My Ten Years' Imprisonment/Chapter 14

From Wikisource
Jump to navigation Jump to search


Next morning I went to my window to look for Melchiorre Gioja; but conversed no more with the robbers. I replied to their salutation, and added, that I had been forbidden to hold conversation. The secretary who had presided at my examinations, told me with an air of mystery, I was about to receive a visit. After a little further preparation, he acquainted me that it was my father; and so saying, bade me follow him. I did so, in a state of great agitation, assuming at the same time an appearance of perfect calmness in order not to distress my unhappy parent. Upon first hearing of my arrest, he had been led to suppose it was for some trifling affair, and that I should soon be set at liberty. Finding his mistake, however, he had now come to solicit the Austrian government on my account. Here, too, he deluded himself, for he never imagined I could have been rash enough to expose myself to the penalty of the laws, and the cheerful tone in which I now spoke persuaded him that there was nothing very serious in the business.

The few words that were permitted to pass between us gave me indescribable pain; the more so from the restraint I had placed upon my feelings. It was yet more difficult at the moment of parting. In the existing state of things, as regarded Italy, I felt convinced that Austria would make some fearful examples, and that I should be condemned either to death or long protracted imprisonment. It was my object to conceal this from my father and to flatter his hopes at a moment when I was inquiring for a mother, brother, and sisters, whom I never expected to behold more. Though I knew it to be impossible, I even calmly requested of him that he would come and see me again, while my heart was wrung with the bitter conflict of my feelings. He took his leave, filled with the same agreeable delusion, and I painfully retraced my steps back into my dungeon. I thought that solitude would now be a relief to me; that to weep would somewhat ease my burdened heart? yet, strange to say, I could not shed a tear. The extreme wretchedness of feeling this inability even to shed tears excites, under some of the heaviest calamities, is the severest trial of all, and I have often experienced it.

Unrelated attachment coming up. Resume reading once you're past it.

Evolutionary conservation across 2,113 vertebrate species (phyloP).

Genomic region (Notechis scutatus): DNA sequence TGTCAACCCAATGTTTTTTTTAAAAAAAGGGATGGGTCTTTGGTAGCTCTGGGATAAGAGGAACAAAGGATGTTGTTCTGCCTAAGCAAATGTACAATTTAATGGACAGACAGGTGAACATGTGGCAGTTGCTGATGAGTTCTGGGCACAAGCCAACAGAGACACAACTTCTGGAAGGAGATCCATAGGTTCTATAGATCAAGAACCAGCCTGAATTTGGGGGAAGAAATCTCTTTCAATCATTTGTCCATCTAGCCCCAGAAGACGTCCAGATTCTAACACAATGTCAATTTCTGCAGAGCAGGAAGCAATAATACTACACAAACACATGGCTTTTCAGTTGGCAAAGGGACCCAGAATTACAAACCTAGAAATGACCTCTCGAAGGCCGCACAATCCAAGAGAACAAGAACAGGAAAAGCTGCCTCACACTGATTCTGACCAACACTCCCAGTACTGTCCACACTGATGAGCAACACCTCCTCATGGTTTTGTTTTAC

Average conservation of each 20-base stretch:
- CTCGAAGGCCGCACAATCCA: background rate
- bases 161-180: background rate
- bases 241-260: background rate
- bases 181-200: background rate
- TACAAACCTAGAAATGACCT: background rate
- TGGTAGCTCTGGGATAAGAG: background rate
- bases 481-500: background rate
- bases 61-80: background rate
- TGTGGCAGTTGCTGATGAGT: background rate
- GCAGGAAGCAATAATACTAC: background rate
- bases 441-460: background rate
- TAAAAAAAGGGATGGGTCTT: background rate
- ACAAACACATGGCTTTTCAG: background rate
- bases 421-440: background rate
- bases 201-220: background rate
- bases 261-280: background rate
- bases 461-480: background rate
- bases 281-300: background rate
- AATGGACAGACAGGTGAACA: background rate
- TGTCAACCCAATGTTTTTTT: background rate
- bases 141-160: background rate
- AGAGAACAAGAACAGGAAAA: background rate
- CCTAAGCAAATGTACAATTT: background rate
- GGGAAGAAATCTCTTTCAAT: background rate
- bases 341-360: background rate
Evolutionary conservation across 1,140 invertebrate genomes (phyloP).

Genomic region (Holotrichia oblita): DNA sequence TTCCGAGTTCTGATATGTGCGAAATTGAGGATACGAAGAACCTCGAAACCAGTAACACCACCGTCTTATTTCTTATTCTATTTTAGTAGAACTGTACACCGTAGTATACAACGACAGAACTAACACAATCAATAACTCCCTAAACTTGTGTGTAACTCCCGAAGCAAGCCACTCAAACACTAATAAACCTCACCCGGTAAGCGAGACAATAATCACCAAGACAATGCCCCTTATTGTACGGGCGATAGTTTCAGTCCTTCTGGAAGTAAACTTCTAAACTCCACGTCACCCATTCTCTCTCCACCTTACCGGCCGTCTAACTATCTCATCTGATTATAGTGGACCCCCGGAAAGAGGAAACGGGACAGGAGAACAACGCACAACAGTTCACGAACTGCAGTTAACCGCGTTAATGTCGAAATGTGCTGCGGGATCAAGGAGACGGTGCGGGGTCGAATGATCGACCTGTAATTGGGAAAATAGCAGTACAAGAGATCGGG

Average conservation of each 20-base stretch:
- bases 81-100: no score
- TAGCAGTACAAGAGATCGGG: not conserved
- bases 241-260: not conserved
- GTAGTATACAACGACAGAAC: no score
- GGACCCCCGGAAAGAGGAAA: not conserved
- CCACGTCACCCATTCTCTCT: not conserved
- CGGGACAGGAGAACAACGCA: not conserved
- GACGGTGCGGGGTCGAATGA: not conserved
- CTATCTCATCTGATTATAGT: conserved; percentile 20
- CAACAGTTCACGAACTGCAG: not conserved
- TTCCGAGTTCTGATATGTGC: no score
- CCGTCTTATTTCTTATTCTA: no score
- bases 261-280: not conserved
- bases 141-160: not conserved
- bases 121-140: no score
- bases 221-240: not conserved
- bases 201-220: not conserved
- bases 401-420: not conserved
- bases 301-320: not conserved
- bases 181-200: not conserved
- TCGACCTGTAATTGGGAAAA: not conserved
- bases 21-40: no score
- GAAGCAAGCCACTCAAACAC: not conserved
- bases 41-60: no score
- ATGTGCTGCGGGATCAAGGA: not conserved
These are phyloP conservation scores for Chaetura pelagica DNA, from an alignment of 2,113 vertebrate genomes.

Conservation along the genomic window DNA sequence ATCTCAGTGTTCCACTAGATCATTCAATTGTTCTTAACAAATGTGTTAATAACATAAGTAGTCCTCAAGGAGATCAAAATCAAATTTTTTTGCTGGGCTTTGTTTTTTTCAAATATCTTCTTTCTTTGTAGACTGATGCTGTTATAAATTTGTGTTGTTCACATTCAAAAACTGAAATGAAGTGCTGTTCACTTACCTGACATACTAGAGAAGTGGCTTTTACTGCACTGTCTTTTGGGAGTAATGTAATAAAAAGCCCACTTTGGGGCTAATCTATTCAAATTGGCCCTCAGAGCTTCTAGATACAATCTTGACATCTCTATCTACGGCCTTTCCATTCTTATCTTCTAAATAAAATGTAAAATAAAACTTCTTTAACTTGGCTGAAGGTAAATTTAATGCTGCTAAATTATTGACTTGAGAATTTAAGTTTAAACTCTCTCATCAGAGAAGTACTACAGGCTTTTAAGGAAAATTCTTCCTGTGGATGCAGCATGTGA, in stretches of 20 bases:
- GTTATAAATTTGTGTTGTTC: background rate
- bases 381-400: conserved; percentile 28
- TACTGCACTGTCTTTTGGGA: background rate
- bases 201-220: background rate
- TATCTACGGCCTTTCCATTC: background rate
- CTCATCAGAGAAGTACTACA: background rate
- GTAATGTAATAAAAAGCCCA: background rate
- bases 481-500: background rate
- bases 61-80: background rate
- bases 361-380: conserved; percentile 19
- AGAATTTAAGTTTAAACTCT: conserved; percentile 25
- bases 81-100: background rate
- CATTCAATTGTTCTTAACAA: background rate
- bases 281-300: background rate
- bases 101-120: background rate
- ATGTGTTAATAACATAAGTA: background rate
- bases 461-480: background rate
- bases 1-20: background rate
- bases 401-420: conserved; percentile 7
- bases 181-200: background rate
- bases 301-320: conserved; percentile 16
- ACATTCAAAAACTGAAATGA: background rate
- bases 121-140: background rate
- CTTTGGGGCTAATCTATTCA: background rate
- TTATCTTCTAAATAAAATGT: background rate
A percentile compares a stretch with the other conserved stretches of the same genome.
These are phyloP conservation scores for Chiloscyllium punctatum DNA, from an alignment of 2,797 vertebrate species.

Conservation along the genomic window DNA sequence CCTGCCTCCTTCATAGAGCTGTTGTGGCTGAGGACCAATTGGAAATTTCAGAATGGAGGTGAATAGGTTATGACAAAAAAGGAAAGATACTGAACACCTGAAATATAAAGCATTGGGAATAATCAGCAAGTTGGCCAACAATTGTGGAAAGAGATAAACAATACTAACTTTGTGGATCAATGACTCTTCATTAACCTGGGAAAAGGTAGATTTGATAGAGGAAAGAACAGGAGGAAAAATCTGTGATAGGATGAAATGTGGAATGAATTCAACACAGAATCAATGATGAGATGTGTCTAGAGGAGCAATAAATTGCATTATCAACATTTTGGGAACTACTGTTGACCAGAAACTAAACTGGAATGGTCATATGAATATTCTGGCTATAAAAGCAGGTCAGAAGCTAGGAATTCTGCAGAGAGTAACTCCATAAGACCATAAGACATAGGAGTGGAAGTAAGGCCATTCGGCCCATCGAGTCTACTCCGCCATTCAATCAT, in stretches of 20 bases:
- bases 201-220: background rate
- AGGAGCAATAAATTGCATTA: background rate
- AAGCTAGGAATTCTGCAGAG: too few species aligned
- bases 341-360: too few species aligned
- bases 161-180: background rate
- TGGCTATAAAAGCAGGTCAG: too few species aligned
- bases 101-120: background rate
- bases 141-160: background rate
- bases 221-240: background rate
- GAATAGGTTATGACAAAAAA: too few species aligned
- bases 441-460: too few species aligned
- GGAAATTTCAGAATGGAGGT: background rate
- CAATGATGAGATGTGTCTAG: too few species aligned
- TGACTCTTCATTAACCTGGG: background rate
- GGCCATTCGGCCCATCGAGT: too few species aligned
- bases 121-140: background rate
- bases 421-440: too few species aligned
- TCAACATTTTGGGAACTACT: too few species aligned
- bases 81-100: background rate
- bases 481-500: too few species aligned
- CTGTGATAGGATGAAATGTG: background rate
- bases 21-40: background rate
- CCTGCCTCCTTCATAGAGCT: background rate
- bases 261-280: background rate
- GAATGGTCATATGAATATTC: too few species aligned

An acute fever, attended by severe pains in my head, followed this interview. I could not take any nourishment; and I often said, how happy it would be for me, were it indeed to prove mortal. Foolish and cowardly wish! heaven refused to hear my prayer, and I now feel grateful that it did. Though a stern teacher, adversity fortifies the mind, and renders man what he seems to have been intended for; at least, a good man, a being capable of struggling with difficulty and danger; presenting an object not unworthy, even in the eyes of the old Romans, of the approbation of the gods.